>> experimental work, and over the decades so many of its elements have been
>> incorporated into pop culture (advertising, music video, etc.), and it's
>> subject matter (angst at gender roles and domesticity) is so enduring, that
>> it offers a variety of access points. That works. But for some groups being
>> introduced to experimental work, what I call 'deep end of the pool
>> pedagogy' can work as well or better — tossing the initiates into the
>> strangest water possible w/o a life-jacket, then tossing a safety line into
>> the trashing if it's not getting anywhere...
>>
>> Andy and Gene speak of student appreciation of Wavelength, but under what
>> conditions? What courses have they taken before? Is Wavelength the FIRST
>> screening on the syllabus? Sasha's put-down seemed to me to posit
>> Wavelength as a poor choice for point-of-entry, not something not worth
>> screening at all, and I totally understand that. When I first taught
>> 'experimental' I screened it about half-way through the term, but found the
>> 'bang' too minimal for the screening time, and concluded any pedagogical
>> purpose I had for showing it was better served by something else. (E.g. I
>> kept <-->. A practical issue with Wavelength: depending on the sound system
>> and the volume settings, that audio wave CAN be a form of physical torture,
>> and we don't all have the kind of control of screening situations we'd
>> like.)
>>
>> Gene overstates, or perhaps just lacks clarity, in his response to Sasha.
>> I'd agree that anyone teaching experimental film at the college level
>> should be able to present Wavelength in a way that activates student
>> "excitement and curiosity." But that's a far cry from saying that film will
>> engage those qualities in and of itself for any and all initiates w/o
>> proper introduction and framing, and farther still from making a case
>> Wavelength is among the best choices for an introduction in any given
>> setting. I know Sasha just a little bit from various conferences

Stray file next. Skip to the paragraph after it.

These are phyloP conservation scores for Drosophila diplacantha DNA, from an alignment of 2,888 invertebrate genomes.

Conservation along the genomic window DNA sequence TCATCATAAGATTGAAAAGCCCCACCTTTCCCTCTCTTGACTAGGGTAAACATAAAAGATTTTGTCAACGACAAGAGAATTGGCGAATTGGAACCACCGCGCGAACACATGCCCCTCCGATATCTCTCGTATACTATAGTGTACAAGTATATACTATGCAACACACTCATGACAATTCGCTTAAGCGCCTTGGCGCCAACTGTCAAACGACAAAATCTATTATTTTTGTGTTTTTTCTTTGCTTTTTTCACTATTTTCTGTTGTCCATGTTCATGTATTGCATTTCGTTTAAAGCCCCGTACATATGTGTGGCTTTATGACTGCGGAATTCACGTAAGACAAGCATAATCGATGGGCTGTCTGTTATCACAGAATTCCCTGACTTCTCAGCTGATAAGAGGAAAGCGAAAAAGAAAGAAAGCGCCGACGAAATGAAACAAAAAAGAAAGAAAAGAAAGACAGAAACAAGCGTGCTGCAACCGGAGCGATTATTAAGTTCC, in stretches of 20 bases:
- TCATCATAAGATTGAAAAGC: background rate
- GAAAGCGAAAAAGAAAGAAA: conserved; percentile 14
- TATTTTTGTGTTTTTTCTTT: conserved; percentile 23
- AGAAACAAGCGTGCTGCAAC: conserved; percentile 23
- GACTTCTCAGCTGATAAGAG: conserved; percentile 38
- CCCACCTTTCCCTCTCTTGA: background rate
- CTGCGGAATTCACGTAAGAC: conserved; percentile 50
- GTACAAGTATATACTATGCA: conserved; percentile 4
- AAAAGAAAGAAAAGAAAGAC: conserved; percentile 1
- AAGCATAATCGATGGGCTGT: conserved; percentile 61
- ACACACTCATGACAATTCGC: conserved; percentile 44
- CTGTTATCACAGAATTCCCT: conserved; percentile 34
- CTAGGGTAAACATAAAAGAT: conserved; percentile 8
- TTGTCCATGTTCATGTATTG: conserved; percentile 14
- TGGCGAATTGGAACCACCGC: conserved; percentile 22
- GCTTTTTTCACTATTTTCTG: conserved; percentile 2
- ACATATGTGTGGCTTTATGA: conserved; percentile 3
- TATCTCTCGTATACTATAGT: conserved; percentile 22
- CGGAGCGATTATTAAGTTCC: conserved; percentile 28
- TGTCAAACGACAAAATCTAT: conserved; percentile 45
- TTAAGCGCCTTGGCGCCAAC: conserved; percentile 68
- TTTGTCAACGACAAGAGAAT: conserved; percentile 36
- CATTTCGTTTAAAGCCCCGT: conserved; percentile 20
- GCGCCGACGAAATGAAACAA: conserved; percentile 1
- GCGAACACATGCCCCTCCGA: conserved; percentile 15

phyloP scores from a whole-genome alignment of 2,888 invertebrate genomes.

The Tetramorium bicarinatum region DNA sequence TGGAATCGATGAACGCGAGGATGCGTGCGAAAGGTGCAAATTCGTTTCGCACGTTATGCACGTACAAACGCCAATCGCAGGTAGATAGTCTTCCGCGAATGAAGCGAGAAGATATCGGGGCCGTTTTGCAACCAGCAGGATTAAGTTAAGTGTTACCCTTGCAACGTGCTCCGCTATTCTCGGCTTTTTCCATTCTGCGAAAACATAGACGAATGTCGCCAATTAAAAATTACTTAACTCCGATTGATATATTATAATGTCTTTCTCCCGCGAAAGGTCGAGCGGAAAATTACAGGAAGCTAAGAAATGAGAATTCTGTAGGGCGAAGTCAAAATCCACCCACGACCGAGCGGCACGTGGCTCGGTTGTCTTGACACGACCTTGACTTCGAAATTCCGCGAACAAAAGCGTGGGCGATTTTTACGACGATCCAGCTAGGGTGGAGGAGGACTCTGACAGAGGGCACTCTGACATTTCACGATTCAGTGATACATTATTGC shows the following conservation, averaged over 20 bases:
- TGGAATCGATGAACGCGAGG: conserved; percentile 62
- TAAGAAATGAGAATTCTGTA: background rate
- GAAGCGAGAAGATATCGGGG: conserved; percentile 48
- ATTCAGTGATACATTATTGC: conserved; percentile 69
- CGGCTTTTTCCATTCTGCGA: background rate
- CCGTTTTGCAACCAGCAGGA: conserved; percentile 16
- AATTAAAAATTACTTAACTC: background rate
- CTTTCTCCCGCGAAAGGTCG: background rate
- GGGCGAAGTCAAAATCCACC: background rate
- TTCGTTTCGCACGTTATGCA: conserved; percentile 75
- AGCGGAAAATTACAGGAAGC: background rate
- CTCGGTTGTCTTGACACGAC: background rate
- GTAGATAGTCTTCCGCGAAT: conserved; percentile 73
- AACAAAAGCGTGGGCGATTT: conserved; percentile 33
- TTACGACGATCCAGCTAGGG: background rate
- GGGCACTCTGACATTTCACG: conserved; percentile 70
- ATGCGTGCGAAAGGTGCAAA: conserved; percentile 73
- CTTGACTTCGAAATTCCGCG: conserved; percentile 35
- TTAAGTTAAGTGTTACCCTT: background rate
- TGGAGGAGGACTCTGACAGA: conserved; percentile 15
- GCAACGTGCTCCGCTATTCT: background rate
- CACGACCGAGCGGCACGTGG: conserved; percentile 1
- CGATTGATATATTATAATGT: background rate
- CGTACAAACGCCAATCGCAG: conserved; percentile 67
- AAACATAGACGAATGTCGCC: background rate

>> back-in-the-day, and I'm quite confident she could teach Wavelength well if
>> someone tssked her to do so. I do understand how Gene would read Sasha's
>> off-hand jibe as 'Wavelength is so anachronistic, no one can make any good
>> use of it now with young people.' And if that's what she meant to say, and
>> seriously so... well, yeah, that would be pretty darn lame. But if we read
>> Listserv posts with charity, we might just take her point as '_I_ find a
>> lot of newer work more compelling than Wavelength, and so do the students
>> who wind up in my classes, so it doesn't work well as an introduction FOR
>> US, and i have a lot of choices that works a lot better for our situation.'
>> That's not laziness, cowardice, or betrayal. We have no idea how
>> challenging Sashs's students find It Wasn't Love, November, or A Little
>> Death to be, or in what ways, or how that sets up the rest of her course. I
>> don't know any of those pieces myself, and they're certainly not canon, so
>> Sasha may have come to them via diligent searching, loyalty to the ongoing
>> energy of avant-garde works, and courage in programming beyond the usual
>> suspects.
>>
>> None of us are in a position to judge her harshly for her choices, or for
>> her opinion of Wavelength. But she's not in a position to assert Wavelength
>> is useless to other teaching situations. And I think both Sasha and Gene
>> know that perfectly well (they're both smart and know their stuff), and
>> this little kerfuffle would never occur in actual conversation, because
>> neither party really meant their words in the way they've been read.
>>
>> So how about EVERYBODY apologize for anything that may have been taken as
>> a personal attack, or an over-reaching universal claim, and we try to make
>> something actually USEFUL out of this sorry-ass thread? Sashs's post had
>> some vague abbreviated points about why she finds the films she listed to
>> be useful introductions, and the posts on Wavelength make moves in a
>> similar direction. How 'bout we expand on that?
>>
>> Thus, suggested discussion topic:
>> • Define an at least modestly specific audience of experimental film
>> beginners: background (age, experience, culture), interest in the subject,
>> ('makers'? 'scholars'? both?) and an at least modestly specific setting
>> (semester course? 3-day workshop? single presentation?
>> • Tell us what you would show this group as their FIRST experimental film
>> viewing experience. TRT not to exceed 60 minutes. (A single major work, a
>> program of related shorts - e.g. 'The films of Maya Deren', or a diverse
>> program of shorts.)
>> • Explain how the choice fits your passions, the group's interests and
>> tendencies, and the situation. What pedagogical values you find in the
>> work(s) you've chosen.
>>
>> (I'd start, but i'm already late to an appt.!!)
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-- 
Elizabeth